In reply to The Telegraph: David Cameron is not caught in a 'wealth trap'

Recently, the Telegraph made a claim that David Cameron is caught in a ‘wealth trap’. It only needs one sentence to perfectly capture what angle the Telegraph was going for:
“You often hear of people being “trapped in poverty”, but it is also possible to be trapped in wealth.” So claims the writer, Charles Moore.

This claim is simply farcical, it’s inane to draw comparisons between a family trapped in poverty, simply working to scrape enough together to survive and being born into a wealthy family and thus being in a bubble. I wouldn’t see that as being trapped, and I suspect the vast majority of people outside of the super-rich wouldn’t mind to be ‘trapped’ in the kind of wealth Cameron was born into.

Certainly Charles Moore is right to claim that those born into staggering wealth may have different approaches to finance than the average Briton, but that doesn’t mean they are ‘trapped’. If we draw this claim to its extremes one could be in a ‘middle class trap’ as much as a poverty trap or the supposed ‘wealth trap’, we’re all born into different financial situations and therefore have different approaches to finance because of it.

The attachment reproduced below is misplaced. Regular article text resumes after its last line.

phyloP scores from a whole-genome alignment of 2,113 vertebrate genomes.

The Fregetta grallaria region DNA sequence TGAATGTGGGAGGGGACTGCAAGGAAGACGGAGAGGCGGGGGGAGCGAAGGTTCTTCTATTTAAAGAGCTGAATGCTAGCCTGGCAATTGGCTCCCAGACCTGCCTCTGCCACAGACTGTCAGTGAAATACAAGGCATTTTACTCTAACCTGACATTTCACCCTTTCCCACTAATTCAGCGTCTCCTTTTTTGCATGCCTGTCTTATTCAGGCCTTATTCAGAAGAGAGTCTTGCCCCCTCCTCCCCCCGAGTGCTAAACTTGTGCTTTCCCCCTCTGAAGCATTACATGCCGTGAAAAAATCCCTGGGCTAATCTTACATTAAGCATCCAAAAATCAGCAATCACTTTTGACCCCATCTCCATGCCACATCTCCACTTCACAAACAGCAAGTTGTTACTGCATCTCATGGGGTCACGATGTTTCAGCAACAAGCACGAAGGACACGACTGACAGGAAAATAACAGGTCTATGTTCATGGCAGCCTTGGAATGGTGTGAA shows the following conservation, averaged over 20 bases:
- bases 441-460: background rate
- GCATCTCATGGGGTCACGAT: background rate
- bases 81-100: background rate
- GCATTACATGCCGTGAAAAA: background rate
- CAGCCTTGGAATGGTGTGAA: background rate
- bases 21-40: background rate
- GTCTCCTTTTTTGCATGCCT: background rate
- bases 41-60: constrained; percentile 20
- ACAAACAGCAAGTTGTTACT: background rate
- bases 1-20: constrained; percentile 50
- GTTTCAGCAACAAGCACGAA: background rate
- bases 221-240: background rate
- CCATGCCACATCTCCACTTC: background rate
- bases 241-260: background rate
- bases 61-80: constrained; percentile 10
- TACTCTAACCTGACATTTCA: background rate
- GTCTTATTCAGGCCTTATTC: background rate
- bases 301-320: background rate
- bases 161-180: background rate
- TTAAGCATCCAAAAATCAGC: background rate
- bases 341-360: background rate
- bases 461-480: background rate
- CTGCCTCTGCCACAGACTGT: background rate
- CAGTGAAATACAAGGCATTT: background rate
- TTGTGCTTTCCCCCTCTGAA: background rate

Just because the wealthy parapet that Cameron is peering over is vastly different to mine, it doesn’t mean he deserves sympathy for what the Panama scandal uncovered. Dodging tax may seem normal to those born in this ‘wealth trap’, that doesn’t make it right.

Charles Moore does make some important points – what Cameron did wasn’t illegal, and to those who belong to the super wealthy group, what Cameron has done is, as Charles Moore makes comparisons to similar to buying a “duty-free drink” or saving in a “tax-free ISA”.

But again, just because this is a normal thing to do for the 1% doesn’t mean they are ‘trapped’. I will not weep for those poor people that Moore claims are stuck in a wealth trap, I will not lose sleep over those who have a morally dubious approach to finance because it’s the way they were raised. They are born into a wealthy inheritance and have had a damn better head start than most in life. It isn’t a trap.

What is a trap is being “trapped in poverty” where one is born into a family with little wealth – it makes life infinitely harder for those within the poverty trap and it’s hard to claw ones way out of it. Those in poverty find it harder to hold jobs, pay for items that we find normal on a regular basis and on average suffer worse in school.

For Charles Moore to even think that being born into a wealthy family is even remotely similar to being born into poverty is wrong. The two aren’t even remotely similar – and it in no way justifies those who wronged our system over the Panama scandal.

Rory Claydon 

Image courtesy of AP Photo 

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